The Suitcase

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Grove Weidenfeld, 1990 - Fiction - 128 pages
4 Reviews
Tells the stories behind eight seemingly unimportant possessions brought to the U.S. by a Russian emigrant

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User Review  - jsoos - LibraryThing

a collection of short stories highlighting the depressing life led in a former SSR, each story brought about via the memories of an item packed away long ago as part of the author's emigration from Estonia. Some good satire, but overall, not as well written as "the Compromise" Read full review

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User Review  - shawnd - LibraryThing

If Dovlatov was a worse writer and the plot less interesting, this might be considered a dry, ham-handed approach to a memoir. However, Dovlatov, a master of presentation, provides a wonderful ... Read full review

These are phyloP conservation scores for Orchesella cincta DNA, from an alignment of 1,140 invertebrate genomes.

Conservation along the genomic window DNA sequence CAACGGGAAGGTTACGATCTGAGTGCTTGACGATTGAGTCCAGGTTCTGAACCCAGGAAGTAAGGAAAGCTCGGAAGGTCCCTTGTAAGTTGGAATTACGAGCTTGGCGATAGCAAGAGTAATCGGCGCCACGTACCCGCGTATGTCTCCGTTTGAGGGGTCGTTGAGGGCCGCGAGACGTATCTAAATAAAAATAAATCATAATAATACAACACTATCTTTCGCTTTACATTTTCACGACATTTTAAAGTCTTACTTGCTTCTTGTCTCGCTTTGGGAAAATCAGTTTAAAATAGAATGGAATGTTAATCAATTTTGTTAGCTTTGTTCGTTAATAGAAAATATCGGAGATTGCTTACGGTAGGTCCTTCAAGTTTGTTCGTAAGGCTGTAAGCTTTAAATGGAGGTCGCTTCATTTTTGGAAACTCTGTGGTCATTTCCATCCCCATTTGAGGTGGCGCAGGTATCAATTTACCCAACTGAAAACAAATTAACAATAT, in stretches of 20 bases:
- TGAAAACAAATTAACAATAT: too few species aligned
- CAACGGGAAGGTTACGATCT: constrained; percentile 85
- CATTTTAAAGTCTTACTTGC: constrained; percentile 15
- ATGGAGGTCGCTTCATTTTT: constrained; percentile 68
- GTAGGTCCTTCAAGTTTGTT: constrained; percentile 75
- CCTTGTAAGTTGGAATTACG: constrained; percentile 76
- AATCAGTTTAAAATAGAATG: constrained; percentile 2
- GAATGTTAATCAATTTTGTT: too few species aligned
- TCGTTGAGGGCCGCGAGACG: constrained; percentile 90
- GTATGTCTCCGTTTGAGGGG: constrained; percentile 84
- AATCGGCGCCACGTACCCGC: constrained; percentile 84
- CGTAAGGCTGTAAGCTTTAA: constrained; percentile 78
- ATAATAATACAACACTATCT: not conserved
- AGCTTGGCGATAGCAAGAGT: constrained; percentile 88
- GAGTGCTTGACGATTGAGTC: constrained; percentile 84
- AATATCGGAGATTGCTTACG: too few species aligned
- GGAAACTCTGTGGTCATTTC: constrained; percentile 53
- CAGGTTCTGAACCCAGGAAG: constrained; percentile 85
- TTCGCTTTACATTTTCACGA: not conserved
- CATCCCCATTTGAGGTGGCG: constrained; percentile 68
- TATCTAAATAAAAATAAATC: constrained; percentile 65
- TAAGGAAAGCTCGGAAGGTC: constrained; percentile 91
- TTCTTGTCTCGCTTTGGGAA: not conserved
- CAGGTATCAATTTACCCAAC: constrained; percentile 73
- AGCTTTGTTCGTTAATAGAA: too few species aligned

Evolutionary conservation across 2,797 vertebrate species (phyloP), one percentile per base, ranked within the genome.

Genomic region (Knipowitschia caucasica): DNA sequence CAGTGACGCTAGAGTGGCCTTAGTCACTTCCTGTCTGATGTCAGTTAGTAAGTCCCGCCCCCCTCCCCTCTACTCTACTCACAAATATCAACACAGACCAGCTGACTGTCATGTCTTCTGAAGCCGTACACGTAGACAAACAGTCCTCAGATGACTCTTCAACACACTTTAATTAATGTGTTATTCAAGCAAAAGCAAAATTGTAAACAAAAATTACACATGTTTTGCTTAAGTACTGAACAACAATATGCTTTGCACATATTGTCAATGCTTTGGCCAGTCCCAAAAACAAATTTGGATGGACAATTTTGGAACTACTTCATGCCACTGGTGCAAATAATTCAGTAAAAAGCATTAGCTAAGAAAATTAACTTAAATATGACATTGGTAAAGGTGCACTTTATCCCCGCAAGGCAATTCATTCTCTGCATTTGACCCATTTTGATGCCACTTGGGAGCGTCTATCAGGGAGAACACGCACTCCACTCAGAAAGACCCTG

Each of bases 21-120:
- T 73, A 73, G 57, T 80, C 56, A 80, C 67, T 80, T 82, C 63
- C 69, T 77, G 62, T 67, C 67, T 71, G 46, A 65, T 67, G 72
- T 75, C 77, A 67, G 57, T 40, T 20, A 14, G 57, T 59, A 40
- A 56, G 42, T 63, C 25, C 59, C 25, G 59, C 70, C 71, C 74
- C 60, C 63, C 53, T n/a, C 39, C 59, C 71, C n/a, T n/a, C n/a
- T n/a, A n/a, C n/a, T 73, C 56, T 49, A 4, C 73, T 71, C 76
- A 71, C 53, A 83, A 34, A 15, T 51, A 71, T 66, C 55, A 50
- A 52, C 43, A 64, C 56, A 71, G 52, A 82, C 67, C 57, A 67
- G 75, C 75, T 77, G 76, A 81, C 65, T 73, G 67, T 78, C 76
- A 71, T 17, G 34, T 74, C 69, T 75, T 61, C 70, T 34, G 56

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About the author (1990)

Dovlatov, who studied at Leningrad University, worked for a while as a journalist in Tallinn, Estonia. His fiction was unpublished in the Soviet Union, but he was active in unofficial literary life and was forced to leave in 1978 for publishing satirical fiction in Samizdat. After settling in the United States, he co-founded a Russian-language newspaper, worked as a broadcaster for Radio Liberty in New York City, and published both in major Russian emigre publications and in the U.S. press (he wrote short stories for The New Yorker). Among his books, known for their irreverent views of Soviet reality, are the autobiographical The Compromise (1981) and Ours (1983). When Dovlatov died, his works were being reissued and favorably received in Russia.

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